• Thank you everyone for your input on this issue. I think this is one of those cases where Microsoft's official voice is unfortunately quiet. Otherwise it would have saved a lot of time.

    Regarding the recommendation to use IIS Crypto, it probably would very effectively configure the security the way it would be. But I decided not to use it for the following reasons:

    • In terms of the amount of work I need to do, it does not really save me much. The SSL Cipher Suite Order GP setting is very easy to find and set. The hard part is knowing what cipher suite order to use.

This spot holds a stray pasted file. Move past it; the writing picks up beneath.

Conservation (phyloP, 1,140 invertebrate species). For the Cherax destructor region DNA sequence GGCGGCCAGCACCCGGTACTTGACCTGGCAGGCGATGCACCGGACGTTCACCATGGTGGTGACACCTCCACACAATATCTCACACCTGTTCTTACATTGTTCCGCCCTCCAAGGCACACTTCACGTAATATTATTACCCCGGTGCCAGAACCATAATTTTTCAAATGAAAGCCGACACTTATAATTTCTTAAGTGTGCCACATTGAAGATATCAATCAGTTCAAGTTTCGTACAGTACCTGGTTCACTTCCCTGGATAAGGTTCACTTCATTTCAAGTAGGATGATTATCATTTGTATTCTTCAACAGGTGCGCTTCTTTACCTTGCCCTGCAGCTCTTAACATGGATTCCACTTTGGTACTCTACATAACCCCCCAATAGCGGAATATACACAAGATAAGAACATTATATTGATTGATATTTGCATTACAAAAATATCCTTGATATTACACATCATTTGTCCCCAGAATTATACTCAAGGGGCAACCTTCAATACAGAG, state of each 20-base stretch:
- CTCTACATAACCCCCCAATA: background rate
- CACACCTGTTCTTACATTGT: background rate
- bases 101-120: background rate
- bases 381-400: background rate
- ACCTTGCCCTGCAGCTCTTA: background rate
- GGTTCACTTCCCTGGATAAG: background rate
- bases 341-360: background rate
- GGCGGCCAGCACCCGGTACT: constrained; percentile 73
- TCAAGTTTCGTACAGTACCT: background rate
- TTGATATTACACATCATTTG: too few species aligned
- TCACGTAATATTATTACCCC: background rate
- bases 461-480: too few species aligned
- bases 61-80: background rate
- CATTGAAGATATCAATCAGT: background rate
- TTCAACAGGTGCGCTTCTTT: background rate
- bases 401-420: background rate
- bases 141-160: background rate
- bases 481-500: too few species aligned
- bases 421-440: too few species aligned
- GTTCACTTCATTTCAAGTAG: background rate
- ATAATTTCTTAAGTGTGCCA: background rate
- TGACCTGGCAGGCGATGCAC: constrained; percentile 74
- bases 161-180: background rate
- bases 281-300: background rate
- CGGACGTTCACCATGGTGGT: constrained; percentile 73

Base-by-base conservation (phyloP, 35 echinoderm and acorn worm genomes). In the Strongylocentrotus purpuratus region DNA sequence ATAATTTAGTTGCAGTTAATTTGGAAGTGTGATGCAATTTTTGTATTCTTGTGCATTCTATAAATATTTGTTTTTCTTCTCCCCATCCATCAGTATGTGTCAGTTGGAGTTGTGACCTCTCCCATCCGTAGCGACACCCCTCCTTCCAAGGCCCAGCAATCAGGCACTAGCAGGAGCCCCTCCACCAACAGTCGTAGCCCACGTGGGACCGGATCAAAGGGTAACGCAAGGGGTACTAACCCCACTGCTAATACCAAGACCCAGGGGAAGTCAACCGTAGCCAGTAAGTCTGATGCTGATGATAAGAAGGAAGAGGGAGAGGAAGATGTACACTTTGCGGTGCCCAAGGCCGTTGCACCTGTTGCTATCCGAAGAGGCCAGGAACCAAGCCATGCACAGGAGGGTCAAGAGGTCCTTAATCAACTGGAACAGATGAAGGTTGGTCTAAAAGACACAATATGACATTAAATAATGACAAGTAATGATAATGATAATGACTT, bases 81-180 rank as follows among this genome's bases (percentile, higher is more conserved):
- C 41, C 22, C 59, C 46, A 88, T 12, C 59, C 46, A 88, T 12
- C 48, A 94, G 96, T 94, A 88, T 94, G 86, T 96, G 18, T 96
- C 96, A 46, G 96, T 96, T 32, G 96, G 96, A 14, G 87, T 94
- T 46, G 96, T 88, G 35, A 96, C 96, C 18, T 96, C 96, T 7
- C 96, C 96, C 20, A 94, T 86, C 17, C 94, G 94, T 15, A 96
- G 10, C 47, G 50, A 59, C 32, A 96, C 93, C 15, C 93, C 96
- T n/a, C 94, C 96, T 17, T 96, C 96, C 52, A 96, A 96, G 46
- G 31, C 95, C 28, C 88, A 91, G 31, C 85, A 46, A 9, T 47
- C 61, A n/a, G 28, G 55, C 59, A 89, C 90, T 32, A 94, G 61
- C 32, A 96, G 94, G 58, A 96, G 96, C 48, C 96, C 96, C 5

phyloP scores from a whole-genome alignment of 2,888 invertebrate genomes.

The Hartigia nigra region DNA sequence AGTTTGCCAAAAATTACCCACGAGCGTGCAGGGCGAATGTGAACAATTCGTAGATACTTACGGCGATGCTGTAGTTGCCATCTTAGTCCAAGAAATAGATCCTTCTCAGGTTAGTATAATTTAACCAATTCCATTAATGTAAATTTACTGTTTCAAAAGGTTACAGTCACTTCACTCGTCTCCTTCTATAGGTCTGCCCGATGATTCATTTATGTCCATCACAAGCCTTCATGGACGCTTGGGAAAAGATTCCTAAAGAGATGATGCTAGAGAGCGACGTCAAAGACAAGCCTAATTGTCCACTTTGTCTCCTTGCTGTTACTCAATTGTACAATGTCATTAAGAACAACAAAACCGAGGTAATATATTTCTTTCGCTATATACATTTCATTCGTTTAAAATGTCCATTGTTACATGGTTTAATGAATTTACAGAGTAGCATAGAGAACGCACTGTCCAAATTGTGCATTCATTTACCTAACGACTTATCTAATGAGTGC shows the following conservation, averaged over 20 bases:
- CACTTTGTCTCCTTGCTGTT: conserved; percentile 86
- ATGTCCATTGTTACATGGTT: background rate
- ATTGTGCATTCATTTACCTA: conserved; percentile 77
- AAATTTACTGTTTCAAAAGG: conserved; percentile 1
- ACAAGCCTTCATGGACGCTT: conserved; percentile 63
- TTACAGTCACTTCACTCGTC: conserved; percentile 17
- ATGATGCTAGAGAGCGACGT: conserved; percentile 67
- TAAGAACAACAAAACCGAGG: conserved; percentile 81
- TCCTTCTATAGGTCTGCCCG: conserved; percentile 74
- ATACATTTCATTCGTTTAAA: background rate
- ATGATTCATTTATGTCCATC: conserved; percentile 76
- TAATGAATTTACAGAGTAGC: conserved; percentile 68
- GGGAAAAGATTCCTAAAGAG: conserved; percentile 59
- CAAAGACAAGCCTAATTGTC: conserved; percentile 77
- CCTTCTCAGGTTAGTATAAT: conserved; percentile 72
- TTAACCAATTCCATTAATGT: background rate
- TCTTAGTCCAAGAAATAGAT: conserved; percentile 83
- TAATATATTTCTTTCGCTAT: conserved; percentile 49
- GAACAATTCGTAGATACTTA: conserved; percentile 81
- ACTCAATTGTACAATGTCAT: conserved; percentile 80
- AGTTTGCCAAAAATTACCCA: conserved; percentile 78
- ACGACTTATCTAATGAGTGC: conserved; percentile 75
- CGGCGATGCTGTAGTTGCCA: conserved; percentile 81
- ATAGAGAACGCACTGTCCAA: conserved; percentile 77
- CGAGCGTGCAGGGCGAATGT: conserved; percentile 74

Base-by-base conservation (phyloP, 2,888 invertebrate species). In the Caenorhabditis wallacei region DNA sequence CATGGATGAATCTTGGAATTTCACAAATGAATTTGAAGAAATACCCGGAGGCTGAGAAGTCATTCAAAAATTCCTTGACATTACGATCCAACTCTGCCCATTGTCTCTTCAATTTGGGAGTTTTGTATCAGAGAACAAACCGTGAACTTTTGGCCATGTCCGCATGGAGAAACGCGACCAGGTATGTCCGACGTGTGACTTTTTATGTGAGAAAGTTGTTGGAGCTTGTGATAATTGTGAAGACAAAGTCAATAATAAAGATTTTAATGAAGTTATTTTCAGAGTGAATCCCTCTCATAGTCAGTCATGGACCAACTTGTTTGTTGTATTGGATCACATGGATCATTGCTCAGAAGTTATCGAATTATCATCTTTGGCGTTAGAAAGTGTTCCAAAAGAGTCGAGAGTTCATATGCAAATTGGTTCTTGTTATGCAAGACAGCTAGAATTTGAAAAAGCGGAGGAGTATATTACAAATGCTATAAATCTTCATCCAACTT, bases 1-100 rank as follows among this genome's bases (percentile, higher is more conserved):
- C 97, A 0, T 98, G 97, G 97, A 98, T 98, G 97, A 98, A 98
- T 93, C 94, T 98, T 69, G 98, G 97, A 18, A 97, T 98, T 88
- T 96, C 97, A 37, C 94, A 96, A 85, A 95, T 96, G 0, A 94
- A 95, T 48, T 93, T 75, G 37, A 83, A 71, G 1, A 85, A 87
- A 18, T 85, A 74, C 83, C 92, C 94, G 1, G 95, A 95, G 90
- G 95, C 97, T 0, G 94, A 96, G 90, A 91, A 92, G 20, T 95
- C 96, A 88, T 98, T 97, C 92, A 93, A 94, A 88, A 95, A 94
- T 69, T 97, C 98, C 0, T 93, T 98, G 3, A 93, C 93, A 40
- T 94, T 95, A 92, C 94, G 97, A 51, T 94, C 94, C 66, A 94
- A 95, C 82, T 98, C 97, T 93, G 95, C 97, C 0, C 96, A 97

• Knowledge is power. I would prefer to educate myself on the differences between the various cipher suites and then use that knowledge to select the most suitable order. IIS Crypto hands me the cipher suite order that it recommends without telling me how it came by it. Its web site references KB245030, but from what I could understand of it, that article only tells you how to enable or disable specific algorithms and says little if any about how to know which ones are safe to disable and what is the best order to use.
    • I am not familiar with the developer of the product so I'm not comfortable putting my trust in it. Disabling encryption algorithms on a production web server is a serious matter and I don't want to hand the ability to do that to an application that I'm not familiar with.

    What I ended up doing is comparing the cipher suite order recommended by PhoneFactor with the default order in Windows and coming up with my own order which I think should satisfy the PCI people.

    Cam

    Friday, December 21, 2012 11:16 PM